Triangulation is an intimidating word. It is used in scientific research and cartography to mean the process of using triangles to measure otherwise unmeasurable distances. However, this word is also used quite frequently in the mental health field. In this context, the meaning might be even more daunting.
What is Triangulation?
Triangulation occurs in our relationships when a member of a couple turns to a third party instead of their partner for advice, comfort, support, and/or validation. Often, triangulation is used as a manipulation tactic where one person will not communicate directly with their spouse, instead bringing in a third party. But even more often, we aren’t trying to purposefully manipulate our spouse. Instead, we are simply returning to our pre-marriage habits. Having outside support is wonderful, but when it comes to problems specific to your marriage seeking comfort outside of your spouse can jeopardize the intimate foundation of your relationship.
I warned you this would be a daunting subject. Triangulation happens at some point in almost all marriages. However, the good news is that there is a clear path to ending triangulation and opening up better lines of communication with your spouse.
What does Triangulation look like?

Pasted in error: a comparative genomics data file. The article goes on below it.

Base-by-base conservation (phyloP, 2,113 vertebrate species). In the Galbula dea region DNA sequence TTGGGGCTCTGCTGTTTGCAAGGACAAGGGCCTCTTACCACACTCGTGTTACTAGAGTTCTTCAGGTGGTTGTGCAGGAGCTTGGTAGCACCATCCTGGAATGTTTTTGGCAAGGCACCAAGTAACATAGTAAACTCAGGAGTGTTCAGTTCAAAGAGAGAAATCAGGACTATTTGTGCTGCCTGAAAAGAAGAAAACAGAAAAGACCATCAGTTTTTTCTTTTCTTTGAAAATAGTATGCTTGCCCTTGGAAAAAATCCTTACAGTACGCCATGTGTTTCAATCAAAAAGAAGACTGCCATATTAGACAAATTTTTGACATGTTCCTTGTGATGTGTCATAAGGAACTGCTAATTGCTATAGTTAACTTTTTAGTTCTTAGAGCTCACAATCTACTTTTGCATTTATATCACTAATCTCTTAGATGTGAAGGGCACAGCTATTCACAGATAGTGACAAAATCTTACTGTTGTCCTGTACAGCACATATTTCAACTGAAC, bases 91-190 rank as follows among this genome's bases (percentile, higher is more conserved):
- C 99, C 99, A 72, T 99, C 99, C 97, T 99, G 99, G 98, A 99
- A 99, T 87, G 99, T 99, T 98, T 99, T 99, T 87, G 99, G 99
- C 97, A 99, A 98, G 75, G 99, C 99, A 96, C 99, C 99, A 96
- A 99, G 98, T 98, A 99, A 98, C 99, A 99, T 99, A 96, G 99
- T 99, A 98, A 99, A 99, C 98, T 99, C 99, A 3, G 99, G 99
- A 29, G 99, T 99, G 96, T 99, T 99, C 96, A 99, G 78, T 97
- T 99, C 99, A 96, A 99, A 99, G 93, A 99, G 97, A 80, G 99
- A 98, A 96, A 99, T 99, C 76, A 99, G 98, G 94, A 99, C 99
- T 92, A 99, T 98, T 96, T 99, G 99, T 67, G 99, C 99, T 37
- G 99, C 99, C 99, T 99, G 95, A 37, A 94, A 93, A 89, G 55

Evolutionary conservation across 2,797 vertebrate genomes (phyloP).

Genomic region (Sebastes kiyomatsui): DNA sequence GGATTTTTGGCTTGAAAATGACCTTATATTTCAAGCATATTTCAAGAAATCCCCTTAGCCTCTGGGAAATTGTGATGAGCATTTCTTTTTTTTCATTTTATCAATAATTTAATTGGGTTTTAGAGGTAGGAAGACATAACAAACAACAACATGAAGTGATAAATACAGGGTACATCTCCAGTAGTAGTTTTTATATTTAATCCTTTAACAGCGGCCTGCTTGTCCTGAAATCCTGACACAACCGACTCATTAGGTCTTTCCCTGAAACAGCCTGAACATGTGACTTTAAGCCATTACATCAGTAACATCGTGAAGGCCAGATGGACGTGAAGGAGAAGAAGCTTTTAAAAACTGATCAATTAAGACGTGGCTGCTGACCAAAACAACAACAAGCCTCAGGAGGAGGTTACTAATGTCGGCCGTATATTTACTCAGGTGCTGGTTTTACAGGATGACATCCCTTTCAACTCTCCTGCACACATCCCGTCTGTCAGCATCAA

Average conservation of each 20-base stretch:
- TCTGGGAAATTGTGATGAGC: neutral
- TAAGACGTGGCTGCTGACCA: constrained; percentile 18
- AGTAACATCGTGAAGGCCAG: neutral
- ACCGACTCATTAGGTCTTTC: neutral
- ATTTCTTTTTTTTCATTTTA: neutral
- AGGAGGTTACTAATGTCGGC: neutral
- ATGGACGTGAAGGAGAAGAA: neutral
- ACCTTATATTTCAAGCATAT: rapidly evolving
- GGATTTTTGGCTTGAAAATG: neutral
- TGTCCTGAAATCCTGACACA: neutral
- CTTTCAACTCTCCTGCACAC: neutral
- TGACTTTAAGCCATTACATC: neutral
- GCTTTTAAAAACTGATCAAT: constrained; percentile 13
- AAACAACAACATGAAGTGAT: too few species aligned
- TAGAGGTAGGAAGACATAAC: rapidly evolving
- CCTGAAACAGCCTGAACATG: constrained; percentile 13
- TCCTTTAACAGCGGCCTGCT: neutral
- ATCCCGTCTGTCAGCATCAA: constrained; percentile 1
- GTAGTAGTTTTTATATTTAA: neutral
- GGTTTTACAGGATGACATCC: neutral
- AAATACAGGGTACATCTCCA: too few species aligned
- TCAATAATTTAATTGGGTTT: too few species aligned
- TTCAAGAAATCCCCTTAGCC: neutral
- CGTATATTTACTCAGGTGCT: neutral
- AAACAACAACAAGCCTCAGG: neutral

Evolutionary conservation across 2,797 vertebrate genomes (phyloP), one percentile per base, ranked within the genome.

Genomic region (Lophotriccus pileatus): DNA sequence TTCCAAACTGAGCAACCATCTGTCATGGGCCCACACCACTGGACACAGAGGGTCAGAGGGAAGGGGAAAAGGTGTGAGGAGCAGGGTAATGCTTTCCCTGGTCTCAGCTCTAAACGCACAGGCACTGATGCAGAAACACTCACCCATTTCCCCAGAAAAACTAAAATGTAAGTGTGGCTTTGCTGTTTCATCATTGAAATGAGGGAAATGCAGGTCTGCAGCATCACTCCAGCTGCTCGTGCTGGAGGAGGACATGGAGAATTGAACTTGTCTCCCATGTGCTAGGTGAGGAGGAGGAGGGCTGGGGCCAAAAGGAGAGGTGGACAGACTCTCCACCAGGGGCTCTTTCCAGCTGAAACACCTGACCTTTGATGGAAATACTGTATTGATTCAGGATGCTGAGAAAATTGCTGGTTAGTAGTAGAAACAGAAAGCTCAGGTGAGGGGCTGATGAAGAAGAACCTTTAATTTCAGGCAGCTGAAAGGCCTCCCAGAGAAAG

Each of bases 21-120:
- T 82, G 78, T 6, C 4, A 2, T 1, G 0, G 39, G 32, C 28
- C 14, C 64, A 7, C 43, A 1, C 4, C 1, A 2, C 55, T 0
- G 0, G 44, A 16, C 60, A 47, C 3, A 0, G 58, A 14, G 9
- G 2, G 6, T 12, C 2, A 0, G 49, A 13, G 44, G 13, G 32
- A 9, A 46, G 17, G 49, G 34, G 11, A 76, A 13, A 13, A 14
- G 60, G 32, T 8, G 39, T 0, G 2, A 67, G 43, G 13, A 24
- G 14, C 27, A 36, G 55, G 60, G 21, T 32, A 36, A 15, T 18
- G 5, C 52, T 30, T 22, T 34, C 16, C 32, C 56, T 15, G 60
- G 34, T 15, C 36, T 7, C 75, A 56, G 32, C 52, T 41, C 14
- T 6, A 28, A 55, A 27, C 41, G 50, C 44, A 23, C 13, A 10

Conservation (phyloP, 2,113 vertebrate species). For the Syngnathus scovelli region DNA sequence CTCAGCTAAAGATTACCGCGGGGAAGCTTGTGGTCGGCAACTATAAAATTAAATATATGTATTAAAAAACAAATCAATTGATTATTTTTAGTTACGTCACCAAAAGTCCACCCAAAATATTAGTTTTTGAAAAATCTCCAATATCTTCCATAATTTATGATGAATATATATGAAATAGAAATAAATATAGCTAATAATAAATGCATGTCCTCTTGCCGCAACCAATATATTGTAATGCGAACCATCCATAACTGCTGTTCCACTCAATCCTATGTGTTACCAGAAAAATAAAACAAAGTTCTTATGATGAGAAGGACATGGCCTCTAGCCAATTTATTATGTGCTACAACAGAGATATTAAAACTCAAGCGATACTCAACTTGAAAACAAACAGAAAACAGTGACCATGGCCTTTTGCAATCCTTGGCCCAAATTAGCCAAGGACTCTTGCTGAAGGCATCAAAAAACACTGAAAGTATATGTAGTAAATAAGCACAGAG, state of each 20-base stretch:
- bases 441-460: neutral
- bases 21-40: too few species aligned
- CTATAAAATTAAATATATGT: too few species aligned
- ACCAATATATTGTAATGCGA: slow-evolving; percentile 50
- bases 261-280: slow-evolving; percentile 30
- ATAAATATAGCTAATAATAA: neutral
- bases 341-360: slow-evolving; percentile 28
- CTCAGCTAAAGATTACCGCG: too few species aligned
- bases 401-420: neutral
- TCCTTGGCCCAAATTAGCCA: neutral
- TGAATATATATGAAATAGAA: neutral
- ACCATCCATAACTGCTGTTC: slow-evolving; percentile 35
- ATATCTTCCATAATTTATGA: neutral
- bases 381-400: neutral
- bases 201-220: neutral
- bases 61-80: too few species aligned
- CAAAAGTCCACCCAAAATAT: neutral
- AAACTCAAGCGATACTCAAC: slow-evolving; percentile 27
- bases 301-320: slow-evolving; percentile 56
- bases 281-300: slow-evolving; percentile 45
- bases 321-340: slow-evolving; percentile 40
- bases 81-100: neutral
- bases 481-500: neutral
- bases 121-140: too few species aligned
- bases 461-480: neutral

Triangulation is when Partner A turns to Person C and they combine against Partner B. A marriage is meant to be the union of two people, a third threatens that relationship. Here’s an example of how this plays out.
Bill and Jean get home from a long day at work. Bill was supposed to make dinner, but after getting yelled at by his boss he just wants to relax. He says, “Honey, I’m just going to order a pizza for us”. Jean is annoyed that Bill isn’t upholding their agreement to make dinner. But she doesn’t want to start something, so she eats in silence and goes to bed early. The next day, Jean’s mom calls her to check in. Jean complains about Bill never making dinner when he is supposed to. Jean’s mom, wanting to protect her baby, says something like, “Jean you can’t let him treat you like that!” Now, Jean feels comforted and validated, but is more convinced that she is right and that Bill is wrong.
Later, this situation could escalate. Jean may say to Bill, “You never do anything around here! Even my mom thinks so”! Bill had no idea how Jean was feeling because she didn’t tell him. Bill may now feel hurt (what has Jean been telling people?) and will most likely become defensive.